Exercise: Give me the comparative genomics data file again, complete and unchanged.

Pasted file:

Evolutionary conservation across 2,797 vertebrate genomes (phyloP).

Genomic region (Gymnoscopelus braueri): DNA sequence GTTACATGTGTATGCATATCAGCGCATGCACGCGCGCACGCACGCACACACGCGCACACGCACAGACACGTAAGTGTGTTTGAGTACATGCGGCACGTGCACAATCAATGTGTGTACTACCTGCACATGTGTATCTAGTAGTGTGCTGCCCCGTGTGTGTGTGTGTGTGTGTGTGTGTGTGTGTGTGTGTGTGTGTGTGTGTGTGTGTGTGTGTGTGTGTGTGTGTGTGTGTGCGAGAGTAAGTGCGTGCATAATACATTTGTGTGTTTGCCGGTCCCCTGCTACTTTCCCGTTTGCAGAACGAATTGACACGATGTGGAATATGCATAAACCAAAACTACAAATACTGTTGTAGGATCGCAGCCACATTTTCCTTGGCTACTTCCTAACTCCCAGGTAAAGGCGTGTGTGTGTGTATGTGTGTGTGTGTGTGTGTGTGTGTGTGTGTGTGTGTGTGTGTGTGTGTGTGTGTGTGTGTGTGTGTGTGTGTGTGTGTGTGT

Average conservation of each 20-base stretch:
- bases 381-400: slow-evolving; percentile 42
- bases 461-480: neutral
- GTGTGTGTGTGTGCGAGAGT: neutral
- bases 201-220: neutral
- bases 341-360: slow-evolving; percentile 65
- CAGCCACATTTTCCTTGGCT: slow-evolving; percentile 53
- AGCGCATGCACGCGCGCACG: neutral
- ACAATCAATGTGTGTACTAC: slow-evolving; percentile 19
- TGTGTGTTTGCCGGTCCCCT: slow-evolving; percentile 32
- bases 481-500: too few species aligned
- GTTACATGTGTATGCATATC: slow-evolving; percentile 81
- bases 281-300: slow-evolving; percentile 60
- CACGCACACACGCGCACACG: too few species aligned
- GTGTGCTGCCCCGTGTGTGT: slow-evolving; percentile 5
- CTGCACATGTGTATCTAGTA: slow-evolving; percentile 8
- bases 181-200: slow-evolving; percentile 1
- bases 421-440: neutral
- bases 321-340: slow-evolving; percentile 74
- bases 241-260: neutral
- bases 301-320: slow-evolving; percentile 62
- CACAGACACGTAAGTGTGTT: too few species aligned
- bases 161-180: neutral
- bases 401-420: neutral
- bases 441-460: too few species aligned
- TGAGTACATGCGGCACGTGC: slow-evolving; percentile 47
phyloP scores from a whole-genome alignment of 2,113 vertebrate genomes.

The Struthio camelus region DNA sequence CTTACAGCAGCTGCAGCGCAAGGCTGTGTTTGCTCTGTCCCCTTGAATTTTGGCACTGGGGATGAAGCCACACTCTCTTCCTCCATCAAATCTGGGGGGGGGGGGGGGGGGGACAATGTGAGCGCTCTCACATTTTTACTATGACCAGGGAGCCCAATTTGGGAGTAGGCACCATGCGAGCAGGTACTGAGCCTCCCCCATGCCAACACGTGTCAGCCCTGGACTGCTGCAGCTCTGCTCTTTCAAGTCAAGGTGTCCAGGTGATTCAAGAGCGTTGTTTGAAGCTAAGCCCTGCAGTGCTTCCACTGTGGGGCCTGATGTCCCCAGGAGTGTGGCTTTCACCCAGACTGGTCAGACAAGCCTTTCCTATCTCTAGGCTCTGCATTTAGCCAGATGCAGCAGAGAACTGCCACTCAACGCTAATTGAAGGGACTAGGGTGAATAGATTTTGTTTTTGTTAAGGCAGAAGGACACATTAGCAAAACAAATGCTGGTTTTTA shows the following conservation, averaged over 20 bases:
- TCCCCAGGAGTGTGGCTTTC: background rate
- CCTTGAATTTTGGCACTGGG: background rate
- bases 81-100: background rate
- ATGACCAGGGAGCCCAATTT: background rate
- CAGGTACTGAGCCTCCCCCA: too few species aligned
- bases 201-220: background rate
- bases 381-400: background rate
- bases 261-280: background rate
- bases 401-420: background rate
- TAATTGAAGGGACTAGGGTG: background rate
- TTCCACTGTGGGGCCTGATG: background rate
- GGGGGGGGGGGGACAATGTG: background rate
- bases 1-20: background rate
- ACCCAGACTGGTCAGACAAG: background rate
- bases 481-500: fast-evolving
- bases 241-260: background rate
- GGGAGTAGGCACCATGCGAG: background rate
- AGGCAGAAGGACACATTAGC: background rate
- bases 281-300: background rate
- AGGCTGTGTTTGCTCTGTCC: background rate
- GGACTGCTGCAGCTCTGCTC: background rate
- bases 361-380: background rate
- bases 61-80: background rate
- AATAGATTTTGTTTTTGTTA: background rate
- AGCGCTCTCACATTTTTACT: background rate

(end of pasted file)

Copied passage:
Evolutionary conservation across 2,797 vertebrate genomes (phyloP).

Genomic region (Gymnoscopelus braueri): DNA sequence GTTACATGTGTATGCATATCAGCGCATGCACGCGCGCACGCACGCACACACGCGCACACGCACAGACACGTAAGTGTGTTTGAGTACATGCGGCACGTGCACAATCAATGTGTGTACTACCTGCACATGTGTATCTAGTAGTGTGCTGCCCCGTGTGTGTGTGTGTGTGTGTGTGTGTGTGTGTGTGTGTGTGTGTGTGTGTGTGTGTGTGTGTGTGTGTGTGTGTGTGTGTGCGAGAGTAAGTGCGTGCATAATACATTTGTGTGTTTGCCGGTCCCCTGCTACTTTCCCGTTTGCAGAACGAATTGACACGATGTGGAATATGCATAAACCAAAACTACAAATACTGTTGTAGGATCGCAGCCACATTTTCCTTGGCTACTTCCTAACTCCCAGGTAAAGGCGTGTGTGTGTGTATGTGTGTGTGTGTGTGTGTGTGTGTGTGTGTGTGTGTGTGTGTGTGTGTGTGTGTGTGTGTGTGTGTGTGTGTGTGTGTGTGT

Average conservation of each 20-base stretch:
- bases 381-400: slow-evolving; percentile 42
- bases 461-480: neutral
- GTGTGTGTGTGTGCGAGAGT: neutral
- bases 201-220: neutral
- bases 341-360: slow-evolving; percentile 65
- CAGCCACATTTTCCTTGGCT: slow-evolving; percentile 53
- AGCGCATGCACGCGCGCACG: neutral
- ACAATCAATGTGTGTACTAC: slow-evolving; percentile 19
- TGTGTGTTTGCCGGTCCCCT: slow-evolving; percentile 32
- bases 481-500: too few species aligned
- GTTACATGTGTATGCATATC: slow-evolving; percentile 81
- bases 281-300: slow-evolving; percentile 60
- CACGCACACACGCGCACACG: too few species aligned
- GTGTGCTGCCCCGTGTGTGT: slow-evolving; percentile 5
- CTGCACATGTGTATCTAGTA: slow-evolving; percentile 8
- bases 181-200: slow-evolving; percentile 1
- bases 421-440: neutral
- bases 321-340: slow-evolving; percentile 74
- bases 241-260: neutral
- bases 301-320: slow-evolving; percentile 62
- CACAGACACGTAAGTGTGTT: too few species aligned
- bases 161-180: neutral
- bases 401-420: neutral
- bases 441-460: too few species aligned
- TGAGTACATGCGGCACGTGC: slow-evolving; percentile 47
phyloP scores from a whole-genome alignment of 2,113 vertebrate genomes.

The Struthio camelus region DNA sequence CTTACAGCAGCTGCAGCGCAAGGCTGTGTTTGCTCTGTCCCCTTGAATTTTGGCACTGGGGATGAAGCCACACTCTCTTCCTCCATCAAATCTGGGGGGGGGGGGGGGGGGGACAATGTGAGCGCTCTCACATTTTTACTATGACCAGGGAGCCCAATTTGGGAGTAGGCACCATGCGAGCAGGTACTGAGCCTCCCCCATGCCAACACGTGTCAGCCCTGGACTGCTGCAGCTCTGCTCTTTCAAGTCAAGGTGTCCAGGTGATTCAAGAGCGTTGTTTGAAGCTAAGCCCTGCAGTGCTTCCACTGTGGGGCCTGATGTCCCCAGGAGTGTGGCTTTCACCCAGACTGGTCAGACAAGCCTTTCCTATCTCTAGGCTCTGCATTTAGCCAGATGCAGCAGAGAACTGCCACTCAACGCTAATTGAAGGGACTAGGGTGAATAGATTTTGTTTTTGTTAAGGCAGAAGGACACATTAGCAAAACAAATGCTGGTTTTTA shows the following conservation, averaged over 20 bases:
- TCCCCAGGAGTGTGGCTTTC: background rate
- CCTTGAATTTTGGCACTGGG: background rate
- bases 81-100: background rate
- ATGACCAGGGAGCCCAATTT: background rate
- CAGGTACTGAGCCTCCCCCA: too few species aligned
- bases 201-220: background rate
- bases 381-400: background rate
- bases 261-280: background rate
- bases 401-420: background rate
- TAATTGAAGGGACTAGGGTG: background rate
- TTCCACTGTGGGGCCTGATG: background rate
- GGGGGGGGGGGGACAATGTG: background rate
- bases 1-20: background rate
- ACCCAGACTGGTCAGACAAG: background rate
- bases 481-500: fast-evolving
- bases 241-260: background rate
- GGGAGTAGGCACCATGCGAG: background rate
- AGGCAGAAGGACACATTAGC: background rate
- bases 281-300: background rate
- AGGCTGTGTTTGCTCTGTCC: background rate
- GGACTGCTGCAGCTCTGCTC: background rate
- bases 361-380: background rate
- bases 61-80: background rate
- AATAGATTTTGTTTTTGTTA: background rate
- AGCGCTCTCACATTTTTACT: background rate